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Multivalent Ligand-Receptor Interactions on Planar Supported Membranes An On-Chip Approach

  • Seung-Yong Jung
  • Edward T. Castellana
  • Matthew A. Holden
  • Tinglu Yang
  • Paul S. Cremer
Part of the Nanostructure Science and Technology book series (NST)

Since their initial fabrication two decades ago by McConnell and coworkers, fluid supported phospholipid bilayers (SLBs) have played a key role in the development of nanoscale assemblies of biological materials on artificial supports.1,2 The reason for this is quite straightforward. SLBs can serve as biomimetics for chemical and biological processes which occur in cell membranes. A thin aqueous layer (approximately 1 nm thick) is trapped between the bilayer and the underlying support (Figure 6.1). Thiswater layer acts as a lubricant allowing both leaflets of the bilayer to remain fluid.3–10 Consequently, planar supported membranes retain many of the physical properties of free vesicles or even native cell surfaces when the appropriate recognition components are present.4 Specifically, SLBs are capable of undergoing lateral rearrangements to accommodate binding by aqueous proteins, viruses, toxins, and even cells.11 As substrate supported entities, they are convenient to study by a host of interface-sensitive techniques and are far less fragile than either unsupported membranes or full-blown cellular systems.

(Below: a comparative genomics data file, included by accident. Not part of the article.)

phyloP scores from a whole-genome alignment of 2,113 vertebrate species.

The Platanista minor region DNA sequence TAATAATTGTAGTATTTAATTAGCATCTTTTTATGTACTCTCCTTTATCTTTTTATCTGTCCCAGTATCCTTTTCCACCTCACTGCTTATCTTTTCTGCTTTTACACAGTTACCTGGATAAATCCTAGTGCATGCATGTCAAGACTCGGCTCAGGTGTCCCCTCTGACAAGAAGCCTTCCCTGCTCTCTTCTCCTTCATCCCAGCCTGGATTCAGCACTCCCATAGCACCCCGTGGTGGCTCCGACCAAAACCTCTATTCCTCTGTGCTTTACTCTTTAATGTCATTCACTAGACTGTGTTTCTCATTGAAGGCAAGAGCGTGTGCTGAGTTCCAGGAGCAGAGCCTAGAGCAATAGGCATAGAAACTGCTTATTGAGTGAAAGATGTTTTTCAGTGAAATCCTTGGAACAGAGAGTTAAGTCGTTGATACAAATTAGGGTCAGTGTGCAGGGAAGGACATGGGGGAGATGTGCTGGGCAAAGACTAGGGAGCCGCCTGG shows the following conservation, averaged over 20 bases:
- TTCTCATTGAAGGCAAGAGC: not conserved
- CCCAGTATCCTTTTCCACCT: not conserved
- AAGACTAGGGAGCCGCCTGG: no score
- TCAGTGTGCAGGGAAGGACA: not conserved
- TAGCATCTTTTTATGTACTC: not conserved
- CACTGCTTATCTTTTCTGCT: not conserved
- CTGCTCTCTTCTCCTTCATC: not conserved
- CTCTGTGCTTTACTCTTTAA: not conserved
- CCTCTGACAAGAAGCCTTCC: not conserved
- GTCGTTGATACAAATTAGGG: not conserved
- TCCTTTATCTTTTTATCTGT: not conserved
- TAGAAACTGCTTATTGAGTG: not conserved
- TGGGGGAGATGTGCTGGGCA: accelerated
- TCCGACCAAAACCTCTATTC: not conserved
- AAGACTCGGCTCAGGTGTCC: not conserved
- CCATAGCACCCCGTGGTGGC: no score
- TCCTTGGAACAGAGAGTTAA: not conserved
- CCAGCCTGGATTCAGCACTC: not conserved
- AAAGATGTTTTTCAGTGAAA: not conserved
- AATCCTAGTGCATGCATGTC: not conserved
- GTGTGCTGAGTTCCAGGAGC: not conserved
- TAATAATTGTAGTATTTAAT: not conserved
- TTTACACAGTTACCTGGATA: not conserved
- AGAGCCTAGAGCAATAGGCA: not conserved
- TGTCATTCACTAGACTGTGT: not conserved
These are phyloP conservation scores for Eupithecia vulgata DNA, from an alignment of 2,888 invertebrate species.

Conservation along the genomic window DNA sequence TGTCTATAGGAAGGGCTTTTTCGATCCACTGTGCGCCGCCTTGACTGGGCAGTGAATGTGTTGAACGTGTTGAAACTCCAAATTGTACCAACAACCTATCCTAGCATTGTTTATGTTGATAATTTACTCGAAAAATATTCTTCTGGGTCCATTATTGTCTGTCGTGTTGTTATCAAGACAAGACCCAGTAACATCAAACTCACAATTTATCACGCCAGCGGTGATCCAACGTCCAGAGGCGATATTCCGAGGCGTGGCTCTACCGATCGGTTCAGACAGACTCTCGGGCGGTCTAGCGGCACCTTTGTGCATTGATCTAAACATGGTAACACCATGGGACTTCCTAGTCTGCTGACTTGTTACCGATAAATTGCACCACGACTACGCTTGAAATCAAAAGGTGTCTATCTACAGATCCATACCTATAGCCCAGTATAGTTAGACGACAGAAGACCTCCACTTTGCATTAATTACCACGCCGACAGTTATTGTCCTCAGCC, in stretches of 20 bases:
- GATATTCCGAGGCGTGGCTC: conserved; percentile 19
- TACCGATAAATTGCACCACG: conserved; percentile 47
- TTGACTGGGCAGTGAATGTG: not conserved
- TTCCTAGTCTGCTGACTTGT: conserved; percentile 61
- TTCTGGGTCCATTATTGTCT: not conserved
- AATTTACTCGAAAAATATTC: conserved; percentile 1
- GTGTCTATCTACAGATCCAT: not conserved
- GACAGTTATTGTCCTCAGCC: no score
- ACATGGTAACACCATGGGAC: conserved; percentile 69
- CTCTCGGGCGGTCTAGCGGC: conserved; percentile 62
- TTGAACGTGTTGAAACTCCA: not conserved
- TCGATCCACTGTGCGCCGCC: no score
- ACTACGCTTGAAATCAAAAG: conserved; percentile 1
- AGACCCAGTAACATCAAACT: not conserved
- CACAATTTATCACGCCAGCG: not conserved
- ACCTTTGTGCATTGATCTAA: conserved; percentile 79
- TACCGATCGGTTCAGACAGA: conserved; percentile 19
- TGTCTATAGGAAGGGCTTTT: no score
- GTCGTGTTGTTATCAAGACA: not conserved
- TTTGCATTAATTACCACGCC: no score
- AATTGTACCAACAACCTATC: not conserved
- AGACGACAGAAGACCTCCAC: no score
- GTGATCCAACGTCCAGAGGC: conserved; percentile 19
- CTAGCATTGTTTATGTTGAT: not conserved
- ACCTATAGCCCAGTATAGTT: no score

Keywords

Lipid Bilayer Phospholipid Membrane Fluorescence Recovery After Photobleaching Small Unilamellar Vesicle Ligand Density 
These keywords were added by machine and not by the authors. This process is experimental and the keywords may be updated as the learning algorithm improves.

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Copyright information

© Springer Science+Business Media, Inc 2005

Authors and Affiliations

  • Seung-Yong Jung
    • 1
  • Edward T. Castellana
    • 1
  • Matthew A. Holden
    • 1
  • Tinglu Yang
    • 1
  • Paul S. Cremer
    • 1
  1. 1.Department of ChemistryTexas A&M University

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